Tell me more about smallpox
Smallpox, the disease
Dr. Thomas is the Head of the Program in
Epidemiology at the Fred Hutchinson Cancer
Research Center. He previously conducted studies
of smallpox and other infectious diseases. His
current interests are in cancer epidemiology.
Smallpox was a disease that was caused by a virus. The virus spread
when an uninfected person came in direct contact with a sick person and
breathed in the virus. Usually, the virus was in tiny drops that were
coughed up by the sick person. After about two weeks (the incubation
period of the smallpox virus), the infected person would develop a high
fever and muscle aches and pains. After about three days of fever the
person would break out in a rash all over his or her body. At first it
looked like red spots, but these spots gradually became blisters that
were about the size of a pencil eraser. After about 5 days of rash, the
fluid in the clear blisters turned to pus. The more pus spots
(pustules) that a person had, the more likely he or she was to die.
There were two main types of smallpox virus: variola major, which
killed about 20 percent of the people who were infected; and variola
minor, which killed about 2 percent of its victims. If a person did not
die, the pus gradually dried up to form scabs that dropped off after 1
or 2 weeks. The pustules on the face often left permanent scars known
Smallpox was known to the ancient peoples of China, India, and Egypt.
Pharaoh Ramses V died of it in 1157 BC. It spread wherever large numbers of people moved, and it was a particularly serious problem in cities where
people lived close together. It first reached Europe in the fifth century,
and it was one of the leading causes of death in the 16th and 17th
centuries. It was brought to the Americas many times during that period, first by the Spanish conquerors and later by African slaves, where it wiped out many native American populations.
The Hindu god Krishna is believed to have loved milkmaids because of
their beautiful (unscarred) complexions. Milkmaids, of course, spent a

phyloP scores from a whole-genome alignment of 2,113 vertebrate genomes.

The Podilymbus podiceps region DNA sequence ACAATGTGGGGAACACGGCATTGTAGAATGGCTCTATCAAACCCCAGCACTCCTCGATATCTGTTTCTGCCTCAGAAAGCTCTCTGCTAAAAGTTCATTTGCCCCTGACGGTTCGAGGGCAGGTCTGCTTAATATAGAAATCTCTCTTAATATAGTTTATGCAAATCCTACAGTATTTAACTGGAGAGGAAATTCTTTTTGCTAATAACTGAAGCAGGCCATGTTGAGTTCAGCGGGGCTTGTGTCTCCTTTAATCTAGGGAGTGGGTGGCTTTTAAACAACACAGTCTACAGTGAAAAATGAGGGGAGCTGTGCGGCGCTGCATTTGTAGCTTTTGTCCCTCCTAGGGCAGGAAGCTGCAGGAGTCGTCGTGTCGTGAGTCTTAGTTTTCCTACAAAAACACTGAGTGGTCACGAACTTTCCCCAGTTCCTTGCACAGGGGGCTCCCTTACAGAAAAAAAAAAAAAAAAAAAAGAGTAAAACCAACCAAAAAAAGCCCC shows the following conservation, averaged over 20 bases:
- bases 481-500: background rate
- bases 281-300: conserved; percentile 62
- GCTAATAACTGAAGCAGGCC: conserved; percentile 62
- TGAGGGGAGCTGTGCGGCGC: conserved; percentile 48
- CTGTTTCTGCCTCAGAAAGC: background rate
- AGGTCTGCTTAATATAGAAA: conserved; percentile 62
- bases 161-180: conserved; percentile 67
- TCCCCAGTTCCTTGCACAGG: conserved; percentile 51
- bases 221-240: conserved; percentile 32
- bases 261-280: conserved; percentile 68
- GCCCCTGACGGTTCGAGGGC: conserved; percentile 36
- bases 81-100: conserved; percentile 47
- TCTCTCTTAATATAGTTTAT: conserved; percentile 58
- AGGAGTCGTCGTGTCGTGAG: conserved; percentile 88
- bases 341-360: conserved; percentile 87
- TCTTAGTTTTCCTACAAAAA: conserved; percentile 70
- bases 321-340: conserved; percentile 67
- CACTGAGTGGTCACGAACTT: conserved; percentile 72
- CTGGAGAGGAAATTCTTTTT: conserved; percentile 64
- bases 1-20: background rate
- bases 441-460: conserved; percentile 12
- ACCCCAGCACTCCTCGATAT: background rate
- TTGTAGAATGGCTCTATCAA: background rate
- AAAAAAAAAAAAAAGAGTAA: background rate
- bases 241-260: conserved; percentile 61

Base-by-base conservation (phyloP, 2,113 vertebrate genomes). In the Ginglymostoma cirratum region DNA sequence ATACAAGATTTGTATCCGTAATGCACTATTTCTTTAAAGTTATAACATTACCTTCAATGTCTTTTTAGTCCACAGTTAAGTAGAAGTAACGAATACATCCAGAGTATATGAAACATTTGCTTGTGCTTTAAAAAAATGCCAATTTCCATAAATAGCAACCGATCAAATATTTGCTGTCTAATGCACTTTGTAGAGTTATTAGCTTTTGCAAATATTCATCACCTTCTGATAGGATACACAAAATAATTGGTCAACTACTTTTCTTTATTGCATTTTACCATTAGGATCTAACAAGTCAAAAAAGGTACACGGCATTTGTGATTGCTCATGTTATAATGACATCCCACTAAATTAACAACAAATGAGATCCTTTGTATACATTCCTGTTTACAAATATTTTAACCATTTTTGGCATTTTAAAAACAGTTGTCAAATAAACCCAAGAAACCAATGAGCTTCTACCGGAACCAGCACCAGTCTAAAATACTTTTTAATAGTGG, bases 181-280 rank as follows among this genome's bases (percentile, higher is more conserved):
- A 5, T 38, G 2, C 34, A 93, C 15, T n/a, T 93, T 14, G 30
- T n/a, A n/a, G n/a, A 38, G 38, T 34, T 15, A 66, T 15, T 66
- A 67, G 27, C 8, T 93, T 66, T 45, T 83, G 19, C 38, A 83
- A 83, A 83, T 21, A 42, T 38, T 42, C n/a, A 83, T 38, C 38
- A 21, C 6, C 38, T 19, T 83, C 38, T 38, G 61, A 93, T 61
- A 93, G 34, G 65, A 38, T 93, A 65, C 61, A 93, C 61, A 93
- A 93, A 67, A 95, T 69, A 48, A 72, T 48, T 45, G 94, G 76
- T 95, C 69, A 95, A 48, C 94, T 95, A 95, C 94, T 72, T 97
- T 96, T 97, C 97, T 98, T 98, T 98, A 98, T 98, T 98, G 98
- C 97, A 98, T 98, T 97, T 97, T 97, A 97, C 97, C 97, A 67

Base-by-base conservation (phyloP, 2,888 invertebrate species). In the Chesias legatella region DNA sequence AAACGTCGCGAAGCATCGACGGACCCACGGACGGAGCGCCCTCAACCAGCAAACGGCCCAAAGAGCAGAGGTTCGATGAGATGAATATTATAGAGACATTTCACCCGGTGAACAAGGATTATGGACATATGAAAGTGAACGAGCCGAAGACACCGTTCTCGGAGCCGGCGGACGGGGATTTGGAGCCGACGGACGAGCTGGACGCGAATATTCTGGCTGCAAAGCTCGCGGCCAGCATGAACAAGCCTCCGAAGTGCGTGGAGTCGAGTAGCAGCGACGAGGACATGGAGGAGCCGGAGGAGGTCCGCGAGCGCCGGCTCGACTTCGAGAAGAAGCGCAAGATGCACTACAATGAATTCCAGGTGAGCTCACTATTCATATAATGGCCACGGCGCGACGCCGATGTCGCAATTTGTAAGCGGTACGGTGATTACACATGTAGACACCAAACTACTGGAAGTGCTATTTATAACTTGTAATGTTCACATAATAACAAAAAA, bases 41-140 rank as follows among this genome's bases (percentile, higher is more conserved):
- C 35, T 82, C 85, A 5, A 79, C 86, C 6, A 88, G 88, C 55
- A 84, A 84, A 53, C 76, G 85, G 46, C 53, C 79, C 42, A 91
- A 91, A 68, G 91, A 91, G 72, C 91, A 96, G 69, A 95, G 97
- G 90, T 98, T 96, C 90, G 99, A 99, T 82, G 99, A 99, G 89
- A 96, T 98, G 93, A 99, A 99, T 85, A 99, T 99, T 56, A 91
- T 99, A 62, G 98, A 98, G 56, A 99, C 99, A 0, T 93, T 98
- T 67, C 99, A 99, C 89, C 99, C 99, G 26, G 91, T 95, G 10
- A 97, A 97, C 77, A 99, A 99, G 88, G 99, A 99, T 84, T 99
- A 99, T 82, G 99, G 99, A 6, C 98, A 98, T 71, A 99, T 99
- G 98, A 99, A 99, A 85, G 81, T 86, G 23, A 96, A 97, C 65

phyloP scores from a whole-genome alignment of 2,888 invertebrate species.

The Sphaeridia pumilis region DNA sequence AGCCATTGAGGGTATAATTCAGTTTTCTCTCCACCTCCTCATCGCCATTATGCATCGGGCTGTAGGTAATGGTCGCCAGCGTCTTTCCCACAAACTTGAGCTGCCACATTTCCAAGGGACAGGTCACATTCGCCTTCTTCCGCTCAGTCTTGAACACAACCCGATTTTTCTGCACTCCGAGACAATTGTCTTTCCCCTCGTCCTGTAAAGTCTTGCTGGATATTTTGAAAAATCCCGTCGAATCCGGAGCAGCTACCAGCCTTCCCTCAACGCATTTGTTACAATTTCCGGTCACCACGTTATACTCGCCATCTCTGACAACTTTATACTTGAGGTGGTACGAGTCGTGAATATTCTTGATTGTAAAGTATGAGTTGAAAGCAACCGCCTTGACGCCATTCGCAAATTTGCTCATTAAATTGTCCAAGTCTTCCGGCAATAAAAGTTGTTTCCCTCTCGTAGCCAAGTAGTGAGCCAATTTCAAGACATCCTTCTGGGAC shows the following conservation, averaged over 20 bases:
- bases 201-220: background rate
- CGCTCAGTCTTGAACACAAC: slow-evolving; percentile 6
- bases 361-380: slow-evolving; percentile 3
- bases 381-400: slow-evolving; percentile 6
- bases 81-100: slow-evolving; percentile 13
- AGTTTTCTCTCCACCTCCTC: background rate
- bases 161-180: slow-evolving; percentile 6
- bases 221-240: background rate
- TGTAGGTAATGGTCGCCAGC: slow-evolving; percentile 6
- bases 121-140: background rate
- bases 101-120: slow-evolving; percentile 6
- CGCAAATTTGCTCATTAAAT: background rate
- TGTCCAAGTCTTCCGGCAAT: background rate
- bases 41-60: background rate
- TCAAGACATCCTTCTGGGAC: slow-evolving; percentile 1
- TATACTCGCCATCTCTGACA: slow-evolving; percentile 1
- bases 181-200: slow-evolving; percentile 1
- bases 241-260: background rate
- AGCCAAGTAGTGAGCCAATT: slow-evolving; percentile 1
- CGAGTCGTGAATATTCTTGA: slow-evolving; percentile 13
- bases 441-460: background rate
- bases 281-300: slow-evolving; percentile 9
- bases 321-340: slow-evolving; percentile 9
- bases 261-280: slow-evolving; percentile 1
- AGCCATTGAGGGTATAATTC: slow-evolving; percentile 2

lot of time around cows, which are carriers of cowpox, a virus similar
to the smallpox virus. In 1796 the British physician, Edward Jenner,
after noting that milkmaids were spared the smallpox, demonstrated that
if he infected the skin of someone with the scab of a cowpox sore, that
person would not get smallpox. This was the beginning of vaccination.
During the next 130 years, the practice of vaccination (using a virus
similar to cowpox) was gradually adopted by health workers in all parts
of the world, but the disease still persisted in many places where not
enough people were vaccinated.
In 1965, the World Health Organization (WHO) began a world-wide effort
to eradicate smallpox. Studies by epidemiologists showed that the
disease could be stopped from spreading if the people who came in
contact with infected persons were all vaccinated. The WHO eradication
strategy was not to try to vaccinate everyone in the world,
but rather to find all of the cases as soon as they developed their
rashes, and then to vaccinate all the people living in the areas
where the cases lived. This plan worked dramatically, and the disease
was completely eradicated from the earth by 1977.
Today, the smallpox virus exists only in two freezers in Moscow,
Russia, and Atlanta, Georgia, in the United States. If the virus got
out, it could infect people, because people are no longer being
vaccinated. However, the viruses are very carefully guarded.
Scientists are currently debating whether these frozen viruses should
be destroyed, or kept for possible medical research purposes.
David B. Thomas
Program in Epidemiology
The Fred Hutchinson Cancer Research Center
Seattle, WA, USA
My experience with smallpox in
the early '70s.
From July 1971 through June 1978, Dr. Selassie
was a Public Health Officer for the World Health
Organization, and led a mobile team involved in
the Smallpox Eradication Program in Ethiopia and